A World In Common at Tate Modern reviewed

During the colonial period, when Africa was almost entirely divided up by European powers, “the camera became something of an imperial device”, said Sarah Cascone on Artnet.

Western photographers’ images told stories “about the history, culture and identity of the African continent” – often portraying it and its inhabitants as exotic and alien.

Tate Modern’s new exhibition, subtitled ‘Contemporary African Photography’, seeks to counter this tendency by showcasing the work of African photographers who have used the medium “on their own terms”.

Broad and ‘bitty’

This ambitious show brings together around 100 works by 36 artists from across the continent, dating from the immediate post-colonial period to the present day. It seeks to show how contemporary photographers are reclaiming African history and inviting viewers “to reconsider the continent’s place in the world”.

There are moments where the art here justifies the show’s lofty intentions, said Alastair Sooke in The Daily Telegraph. Hassan Hajjaj’s “stereotype-smashing” portraits of an all-female biker gang from his native Morocco, for example, “fizz like stills from a vintage MTV video”. Sabelo Mlangeni’s Country Girls series is a “psychologically complex and revealing” project documenting gay life in rural South Africa.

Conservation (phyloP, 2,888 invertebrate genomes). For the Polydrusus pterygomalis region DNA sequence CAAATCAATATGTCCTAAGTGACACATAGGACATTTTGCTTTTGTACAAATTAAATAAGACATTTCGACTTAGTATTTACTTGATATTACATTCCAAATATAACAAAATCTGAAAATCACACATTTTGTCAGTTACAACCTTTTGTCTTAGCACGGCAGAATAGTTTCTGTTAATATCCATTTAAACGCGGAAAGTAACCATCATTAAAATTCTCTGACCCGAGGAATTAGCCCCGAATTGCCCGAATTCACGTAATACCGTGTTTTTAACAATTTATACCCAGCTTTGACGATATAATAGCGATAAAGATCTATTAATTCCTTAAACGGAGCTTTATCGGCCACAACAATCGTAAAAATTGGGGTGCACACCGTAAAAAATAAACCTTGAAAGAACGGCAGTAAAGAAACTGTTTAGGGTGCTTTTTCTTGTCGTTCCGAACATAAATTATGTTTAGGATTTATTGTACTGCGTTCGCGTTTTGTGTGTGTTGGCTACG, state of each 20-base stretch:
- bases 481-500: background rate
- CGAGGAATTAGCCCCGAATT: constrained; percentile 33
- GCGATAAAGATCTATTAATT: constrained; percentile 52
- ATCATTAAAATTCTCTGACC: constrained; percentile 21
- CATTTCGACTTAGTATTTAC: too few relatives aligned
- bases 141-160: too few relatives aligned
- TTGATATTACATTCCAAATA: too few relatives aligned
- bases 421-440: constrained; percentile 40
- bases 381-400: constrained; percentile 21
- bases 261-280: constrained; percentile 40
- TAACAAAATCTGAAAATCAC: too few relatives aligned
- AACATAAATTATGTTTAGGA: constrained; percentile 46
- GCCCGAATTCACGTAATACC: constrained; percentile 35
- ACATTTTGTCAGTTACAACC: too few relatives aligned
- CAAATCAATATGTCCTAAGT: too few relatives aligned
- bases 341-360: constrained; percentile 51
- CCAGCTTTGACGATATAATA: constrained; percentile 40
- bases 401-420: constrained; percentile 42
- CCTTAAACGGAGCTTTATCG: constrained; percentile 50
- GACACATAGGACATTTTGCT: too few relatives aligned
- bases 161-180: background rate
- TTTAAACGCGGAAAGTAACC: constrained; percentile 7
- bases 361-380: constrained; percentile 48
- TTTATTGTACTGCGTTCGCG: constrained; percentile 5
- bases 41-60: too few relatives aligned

But as a whole, the exhibition feels “abbreviated and bitty”. And how could it be otherwise? There are 1.2 billion people in Africa, and the show covers a period of 60 years. One moment we’re at a South African picnic; the next we’re in an indigenous community in Algeria. And the curators’ insistence that all the artists here are repudiating “the colonial gaze” seems rather unconvincing.

At times there does seem to be a prevailing aesthetic: photos with a “theatrical quality enhanced by painted backdrops and plasticky props”, featuring high-keyed colours and eye-catching patterns. But African photography as a whole proves “impossible to corral”.

‘Dynamic’ visions

Of course the show covers a lot of ground, said Laura Cumming in The Observer. But the 36 artists are judiciously selected, and offer many “exhilarating, dynamic, compelling and profound” visions of this “unimaginably vast continent”.

Nigeria’s Andrew Esiebo fields “colossal cityscapes” of a “teeming Lagos” in which “people park their cars on the highways and demolished buildings are propped up as shacks”. George Osodi’s “dazzling” photographs of present-day Nigerian monarchs in their finery record a part of that country’s heritage all but ignored in Europe.

There are 1950s Algerian villagers “got up like Marlon Brando”, and “Mauritanian migrants trying to reach the shores of the Mediterranean”. Edson Chagas’s extraordinary passport-style photos of Angolans show each sitter wearing “a highly expressive Bantu mask”. It all adds up to a terrifically “vital experience”.

Tate Modern, London SE1 (tate.org.uk). Until 14 January 2024